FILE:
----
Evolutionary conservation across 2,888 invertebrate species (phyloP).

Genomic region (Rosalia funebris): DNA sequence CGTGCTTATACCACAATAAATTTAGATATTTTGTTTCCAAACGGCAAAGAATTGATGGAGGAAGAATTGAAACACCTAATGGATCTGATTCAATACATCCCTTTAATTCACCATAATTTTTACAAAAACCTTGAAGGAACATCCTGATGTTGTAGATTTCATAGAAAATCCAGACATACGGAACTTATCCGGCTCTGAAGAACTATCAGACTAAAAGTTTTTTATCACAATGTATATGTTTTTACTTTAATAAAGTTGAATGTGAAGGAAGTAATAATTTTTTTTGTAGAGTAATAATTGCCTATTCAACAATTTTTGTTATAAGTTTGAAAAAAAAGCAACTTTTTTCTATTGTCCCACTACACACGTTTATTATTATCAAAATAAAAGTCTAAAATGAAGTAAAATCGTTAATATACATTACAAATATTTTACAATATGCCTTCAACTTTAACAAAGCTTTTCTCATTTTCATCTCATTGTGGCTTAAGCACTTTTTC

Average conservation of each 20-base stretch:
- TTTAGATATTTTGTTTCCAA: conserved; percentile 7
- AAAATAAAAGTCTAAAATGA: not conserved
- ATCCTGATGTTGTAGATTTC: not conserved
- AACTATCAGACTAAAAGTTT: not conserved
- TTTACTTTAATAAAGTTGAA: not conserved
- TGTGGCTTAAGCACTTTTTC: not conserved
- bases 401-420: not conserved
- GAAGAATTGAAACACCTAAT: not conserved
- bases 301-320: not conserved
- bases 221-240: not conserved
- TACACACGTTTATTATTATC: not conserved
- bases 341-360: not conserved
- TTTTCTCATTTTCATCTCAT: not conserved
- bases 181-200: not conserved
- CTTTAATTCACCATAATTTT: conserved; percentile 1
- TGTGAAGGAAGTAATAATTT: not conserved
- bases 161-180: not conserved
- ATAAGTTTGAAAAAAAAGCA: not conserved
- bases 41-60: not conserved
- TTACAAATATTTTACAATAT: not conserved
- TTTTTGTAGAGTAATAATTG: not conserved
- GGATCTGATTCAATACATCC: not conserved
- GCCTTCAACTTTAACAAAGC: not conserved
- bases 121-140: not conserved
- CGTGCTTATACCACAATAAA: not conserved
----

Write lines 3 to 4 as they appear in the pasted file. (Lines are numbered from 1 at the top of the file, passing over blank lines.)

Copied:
Average conservation of each 20-base stretch:
- TTTAGATATTTTGTTTCCAA: conserved; percentile 7